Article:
Justice  /  Book Review

‘A Doubtful Freedom’

Andrew Delbanco's new book positions the debate over fugitive slaves as a central factor in the nation's slide toward disunion.

A United States? Has it ever been truly thus? Well, yes, at times, depending on whom you ask. Was it united before the cataclysm of the Civil War and its aftermath prompted the crafting of a second American Constitution in the Thirteenth, Fourteenth, and Fifteenth Amendments—amounting to a second republic, out of the ashes of slavery and bloodshed? In The War Before the War, Andrew Delbanco replies with a determined no to the question of whether antebellum America had ever been truly united.

Delbanco, a distinguished literary historian, argues that, compared with all the other crises facing the young American republic, nothing produced an irresolvable “maelstrom of contradiction” more than the question of fugitive slaves. The existence of slavery was challenge enough to the integrity of the Union, but what crystalized its threat from the beginning was the clash between “feeling” and “duty,” between morality and law regarding what to do about escaping slaves. Did they belong to the slaveholders and therefore need to be retrieved and returned according to the laws governing private property, or were they to be treated as human beings exercising the same natural rights the founders had claimed as justification for their revolt against Britain?

Delbanco writes lyrically and with presentist passion about this basic American paradox, which threatened national comity for almost the first hundred years of the Union. “The fugitive slave story,” he contends, “is a rhyming story. It is impossible to follow it without hearing echoes in our own time.” But also, in his own personal way, he respects those in the middle, the compromisers like Webster who could never resolve this struggle on the country’s journey to national shipwreck. It might seem odd that moderates could be not only tragic losers but also flawed heroes. Compromise, once an honored American tradition for better or for worse (and it produced both), is no longer an esteemed political practice. Delbanco argues for respect for the “miserable centrists” of history (Isaiah Berlin’s phrase for certain of his cold war contemporaries), even as he chastises the hypocrisy of slaveholding advocates of liberty.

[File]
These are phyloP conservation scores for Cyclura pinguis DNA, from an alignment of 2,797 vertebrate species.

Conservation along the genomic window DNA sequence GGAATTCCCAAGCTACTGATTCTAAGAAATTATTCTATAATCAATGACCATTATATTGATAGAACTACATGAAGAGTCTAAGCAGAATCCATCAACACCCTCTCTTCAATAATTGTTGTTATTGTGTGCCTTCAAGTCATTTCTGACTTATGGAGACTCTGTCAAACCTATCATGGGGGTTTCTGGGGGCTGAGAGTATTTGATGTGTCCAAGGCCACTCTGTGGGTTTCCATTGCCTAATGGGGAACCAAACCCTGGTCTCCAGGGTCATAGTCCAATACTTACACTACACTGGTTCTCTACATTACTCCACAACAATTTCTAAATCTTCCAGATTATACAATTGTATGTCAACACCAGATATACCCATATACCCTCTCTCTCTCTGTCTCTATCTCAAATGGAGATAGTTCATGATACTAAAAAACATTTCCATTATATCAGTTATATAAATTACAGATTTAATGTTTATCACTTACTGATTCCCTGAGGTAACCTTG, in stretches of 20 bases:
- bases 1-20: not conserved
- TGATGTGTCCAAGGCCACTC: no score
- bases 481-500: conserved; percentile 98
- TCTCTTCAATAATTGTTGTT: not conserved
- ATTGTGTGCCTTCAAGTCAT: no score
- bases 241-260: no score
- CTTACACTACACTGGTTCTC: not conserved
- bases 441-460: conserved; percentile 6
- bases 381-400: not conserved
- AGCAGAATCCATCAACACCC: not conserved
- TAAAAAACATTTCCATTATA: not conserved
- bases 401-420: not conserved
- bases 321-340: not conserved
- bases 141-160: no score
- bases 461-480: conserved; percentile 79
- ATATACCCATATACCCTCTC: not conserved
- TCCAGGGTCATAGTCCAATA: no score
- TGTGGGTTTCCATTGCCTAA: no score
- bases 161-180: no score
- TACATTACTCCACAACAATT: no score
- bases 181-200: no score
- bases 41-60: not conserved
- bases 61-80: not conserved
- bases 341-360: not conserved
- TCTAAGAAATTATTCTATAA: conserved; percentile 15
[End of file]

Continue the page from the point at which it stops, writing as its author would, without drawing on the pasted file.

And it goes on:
Delbanco also writes with a genuine sense of tragedy, and no small dose of indignation, about this story. The founders who crafted the Constitution had compromise “in their DNA.” Yet among the thirty-nine signers of the Constitution, nothing animated the interests of the many slaveholders from the South in their midst more than the right to retrieve their fugitive slave “property,” thus forcing concessions from Northern nonslaveholders. Delbanco contends that without the fugitive slave clause, as Article 4, Section 2, Clause 3 of the Constitution has become known, the whole document could not have been achieved in 1787. The founders’ complicity with slavery while they embraced “liberty” and created a republic is not quite what Delbanco calls the “compulsory question with no satisfactory answer.” The great historian Edmund Morgan concluded that these slaveholding republicans believed deeply in white liberty and black unfreedom, and as eighteenth-century landowners understood their own dire need for a permanent, dependent labor force to sustain their economic world. The awful contradiction within the inception of the American nation is not so mysterious when we examine its nexus of racism and greed.